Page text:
Revista de Saúde Pública
On-line version ISSN 1518-8787
MENEZES, Ana MB et al. Attributed risk to smoking for lung cancer, laryngeal cancer and esophageal cancer. Rev. Saúde Pública [online]. 2002, vol.36, n.2, pp. 129-134. ISSN 1518-8787. http://dx.doi.org/10.1590/S0034-89102002000200002.
OBJECTIVE:Lung, laryngeal and esophageal cancers have smoking as one of their main risk factors. The objective of this study was to evaluate the population attributed risk (PAR) of smoking for these forms of cancer. METHODS: The study was based in three case-control studies conducted in medium size cities in Brazil. Incident cases of lung cancer, laryngeal cancer and esophageal cancer seen at a hospital setting and diagnosed through biopsy were analyzed; controls were hospitalized patients with another diagnoses. Smoking was the exposure factor measured at three levels: non-smokers, former smokers and smokers, which were defined using a questionnaire applied by trained interviewers. For effect measure, odds ratio was used and the populational attributed risk for smoking was then calculated for a 95% CI. RESULTS: A total of 122 lung cancer cases and 244 controls, 50 cases of laryngeal cancer and 48 cases of esophageal cancer, and 96 controls for both of them were studied. The prevalence of smoking exposure was 34%, which is the overall prevalence of smoking in this city's adult population. Odds ratios (OR) for the PAR analysis were the adjusted OR for confounding variables from each study. Lung cancer PAR was 63% (95% IC, 0.58-0.68) for former smokers and 71% (95%IC, 0.65-0.77) for smokers. Larynx cancer PAR was 74% (95% IC, 0.70-0.78) and 86% (95%IC, 0.81-0.85) for former smokers and smokers, respectively. Esophageal cancer PAR was 54% (95%IC, 0.46-0.62) for smokers. CONCLUSION: Smoking is an avoidable risk factor and smoking cessation could be responsible for significant reductions in the incidence of these three forms of cancer.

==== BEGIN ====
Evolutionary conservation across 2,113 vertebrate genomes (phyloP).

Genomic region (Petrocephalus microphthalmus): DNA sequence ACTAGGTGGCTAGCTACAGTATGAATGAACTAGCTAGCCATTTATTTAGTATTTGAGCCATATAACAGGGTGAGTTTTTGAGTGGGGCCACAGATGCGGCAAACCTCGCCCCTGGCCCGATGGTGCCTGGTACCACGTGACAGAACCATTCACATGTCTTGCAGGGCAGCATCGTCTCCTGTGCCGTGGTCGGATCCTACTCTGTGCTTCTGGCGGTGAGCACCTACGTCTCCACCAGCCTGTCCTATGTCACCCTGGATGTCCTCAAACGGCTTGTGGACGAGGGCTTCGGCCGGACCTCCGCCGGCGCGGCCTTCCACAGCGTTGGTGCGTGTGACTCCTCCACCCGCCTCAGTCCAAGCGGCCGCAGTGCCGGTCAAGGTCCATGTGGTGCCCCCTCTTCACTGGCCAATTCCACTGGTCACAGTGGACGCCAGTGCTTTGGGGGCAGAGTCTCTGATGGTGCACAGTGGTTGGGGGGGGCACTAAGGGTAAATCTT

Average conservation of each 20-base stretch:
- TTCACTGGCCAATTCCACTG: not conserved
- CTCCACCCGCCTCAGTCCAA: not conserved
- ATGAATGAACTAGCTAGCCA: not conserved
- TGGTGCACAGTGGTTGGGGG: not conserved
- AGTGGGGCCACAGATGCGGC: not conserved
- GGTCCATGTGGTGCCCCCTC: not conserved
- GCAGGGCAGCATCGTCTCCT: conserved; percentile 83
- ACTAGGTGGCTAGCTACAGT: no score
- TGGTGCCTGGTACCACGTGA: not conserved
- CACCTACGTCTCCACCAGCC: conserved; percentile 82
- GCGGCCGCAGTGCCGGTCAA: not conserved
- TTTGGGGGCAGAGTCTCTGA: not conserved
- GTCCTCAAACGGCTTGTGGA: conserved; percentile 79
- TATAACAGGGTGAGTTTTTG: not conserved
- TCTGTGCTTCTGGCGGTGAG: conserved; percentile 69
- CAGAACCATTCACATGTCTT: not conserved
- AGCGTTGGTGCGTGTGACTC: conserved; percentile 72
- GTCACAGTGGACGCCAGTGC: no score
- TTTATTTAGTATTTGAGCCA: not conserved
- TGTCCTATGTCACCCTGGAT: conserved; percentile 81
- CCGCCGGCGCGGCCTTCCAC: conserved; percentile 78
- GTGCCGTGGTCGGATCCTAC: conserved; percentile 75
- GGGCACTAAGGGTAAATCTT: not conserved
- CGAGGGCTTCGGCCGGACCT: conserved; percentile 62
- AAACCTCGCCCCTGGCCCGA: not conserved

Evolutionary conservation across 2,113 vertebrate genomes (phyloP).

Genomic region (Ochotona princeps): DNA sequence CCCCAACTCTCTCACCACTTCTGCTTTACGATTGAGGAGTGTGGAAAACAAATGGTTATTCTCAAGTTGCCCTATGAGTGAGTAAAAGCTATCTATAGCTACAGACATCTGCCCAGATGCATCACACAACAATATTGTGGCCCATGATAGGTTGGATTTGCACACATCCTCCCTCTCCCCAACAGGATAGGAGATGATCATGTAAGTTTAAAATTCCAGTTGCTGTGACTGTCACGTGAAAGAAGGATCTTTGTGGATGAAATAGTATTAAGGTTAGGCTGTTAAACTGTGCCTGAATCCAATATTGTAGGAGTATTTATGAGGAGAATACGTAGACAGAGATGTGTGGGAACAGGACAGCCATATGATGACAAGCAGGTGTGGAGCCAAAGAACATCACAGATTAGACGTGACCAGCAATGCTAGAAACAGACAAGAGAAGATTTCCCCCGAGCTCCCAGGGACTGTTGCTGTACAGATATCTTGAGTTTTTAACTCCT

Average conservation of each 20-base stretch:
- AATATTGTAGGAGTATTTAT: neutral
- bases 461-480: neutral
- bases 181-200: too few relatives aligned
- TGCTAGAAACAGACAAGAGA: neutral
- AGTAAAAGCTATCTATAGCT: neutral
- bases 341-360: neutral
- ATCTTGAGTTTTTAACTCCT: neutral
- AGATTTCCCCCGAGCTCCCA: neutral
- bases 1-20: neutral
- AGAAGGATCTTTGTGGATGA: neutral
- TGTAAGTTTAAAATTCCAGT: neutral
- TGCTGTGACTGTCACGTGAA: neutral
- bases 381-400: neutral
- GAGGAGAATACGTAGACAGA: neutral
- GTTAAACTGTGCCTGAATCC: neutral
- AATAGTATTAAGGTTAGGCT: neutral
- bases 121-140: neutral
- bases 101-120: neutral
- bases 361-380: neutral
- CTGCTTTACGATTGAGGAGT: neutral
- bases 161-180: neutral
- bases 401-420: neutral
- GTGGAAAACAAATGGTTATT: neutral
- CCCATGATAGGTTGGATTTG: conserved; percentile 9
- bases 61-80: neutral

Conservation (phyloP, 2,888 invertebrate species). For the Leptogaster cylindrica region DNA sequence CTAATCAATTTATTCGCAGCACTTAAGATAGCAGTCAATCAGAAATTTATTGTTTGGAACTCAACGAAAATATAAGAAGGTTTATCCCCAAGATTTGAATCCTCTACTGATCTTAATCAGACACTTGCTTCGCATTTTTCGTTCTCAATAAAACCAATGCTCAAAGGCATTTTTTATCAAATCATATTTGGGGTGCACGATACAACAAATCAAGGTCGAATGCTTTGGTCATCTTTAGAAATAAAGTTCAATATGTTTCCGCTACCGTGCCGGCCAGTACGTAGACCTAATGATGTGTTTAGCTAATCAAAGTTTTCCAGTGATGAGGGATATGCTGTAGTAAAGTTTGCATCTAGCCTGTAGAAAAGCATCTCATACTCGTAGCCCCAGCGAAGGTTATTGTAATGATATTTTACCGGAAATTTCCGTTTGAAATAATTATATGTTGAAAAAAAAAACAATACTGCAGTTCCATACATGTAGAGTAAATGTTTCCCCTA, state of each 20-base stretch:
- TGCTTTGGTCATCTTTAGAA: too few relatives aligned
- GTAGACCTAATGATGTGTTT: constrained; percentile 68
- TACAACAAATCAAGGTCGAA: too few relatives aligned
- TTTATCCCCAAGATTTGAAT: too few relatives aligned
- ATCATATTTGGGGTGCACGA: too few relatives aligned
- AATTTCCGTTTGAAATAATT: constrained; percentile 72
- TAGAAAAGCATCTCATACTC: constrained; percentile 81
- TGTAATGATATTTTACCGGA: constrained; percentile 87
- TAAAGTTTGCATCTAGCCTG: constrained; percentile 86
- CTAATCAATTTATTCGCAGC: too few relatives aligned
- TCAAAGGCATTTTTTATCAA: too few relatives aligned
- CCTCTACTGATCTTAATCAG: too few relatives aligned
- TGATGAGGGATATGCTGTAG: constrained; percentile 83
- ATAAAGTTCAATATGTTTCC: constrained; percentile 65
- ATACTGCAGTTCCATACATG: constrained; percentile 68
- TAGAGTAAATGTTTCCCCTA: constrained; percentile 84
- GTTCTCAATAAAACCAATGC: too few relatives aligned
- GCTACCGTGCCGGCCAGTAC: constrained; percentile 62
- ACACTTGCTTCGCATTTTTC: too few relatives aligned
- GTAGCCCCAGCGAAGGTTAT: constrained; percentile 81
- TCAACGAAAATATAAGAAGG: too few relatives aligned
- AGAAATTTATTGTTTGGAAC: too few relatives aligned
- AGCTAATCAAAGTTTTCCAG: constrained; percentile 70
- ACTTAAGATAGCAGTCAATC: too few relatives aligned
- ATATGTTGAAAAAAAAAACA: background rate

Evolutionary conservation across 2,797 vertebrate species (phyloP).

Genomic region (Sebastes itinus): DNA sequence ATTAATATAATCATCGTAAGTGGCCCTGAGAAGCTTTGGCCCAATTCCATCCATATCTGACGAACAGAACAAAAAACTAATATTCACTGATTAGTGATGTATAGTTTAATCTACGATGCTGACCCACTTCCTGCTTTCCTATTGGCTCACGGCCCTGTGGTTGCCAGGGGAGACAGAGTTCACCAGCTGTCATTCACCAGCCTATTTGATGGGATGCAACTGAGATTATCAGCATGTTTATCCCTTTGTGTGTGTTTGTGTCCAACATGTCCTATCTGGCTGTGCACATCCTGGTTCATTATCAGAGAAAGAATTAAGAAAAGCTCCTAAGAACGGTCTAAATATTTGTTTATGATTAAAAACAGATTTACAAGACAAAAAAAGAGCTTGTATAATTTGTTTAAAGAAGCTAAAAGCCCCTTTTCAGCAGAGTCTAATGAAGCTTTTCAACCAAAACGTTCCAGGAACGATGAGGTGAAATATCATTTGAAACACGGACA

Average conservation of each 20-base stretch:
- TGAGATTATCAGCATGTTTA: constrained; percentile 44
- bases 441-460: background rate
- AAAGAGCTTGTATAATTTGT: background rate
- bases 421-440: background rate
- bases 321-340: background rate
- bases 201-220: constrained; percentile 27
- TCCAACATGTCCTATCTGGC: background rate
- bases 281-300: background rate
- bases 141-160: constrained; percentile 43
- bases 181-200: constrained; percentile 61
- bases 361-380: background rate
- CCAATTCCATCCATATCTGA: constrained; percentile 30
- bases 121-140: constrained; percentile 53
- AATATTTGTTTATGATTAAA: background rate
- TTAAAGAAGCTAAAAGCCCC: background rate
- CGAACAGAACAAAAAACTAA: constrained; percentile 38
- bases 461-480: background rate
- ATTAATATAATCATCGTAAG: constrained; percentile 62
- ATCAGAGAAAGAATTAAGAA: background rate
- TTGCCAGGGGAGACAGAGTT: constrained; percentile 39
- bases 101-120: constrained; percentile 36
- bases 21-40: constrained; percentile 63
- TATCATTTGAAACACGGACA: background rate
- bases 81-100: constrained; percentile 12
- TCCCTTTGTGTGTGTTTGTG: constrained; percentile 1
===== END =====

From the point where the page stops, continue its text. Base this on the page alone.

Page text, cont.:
Keywords : Smoking; Lung neoplasms; Laryngeal neoplasms; Esophageal neoplasms; Attributable risk; Case-control studies.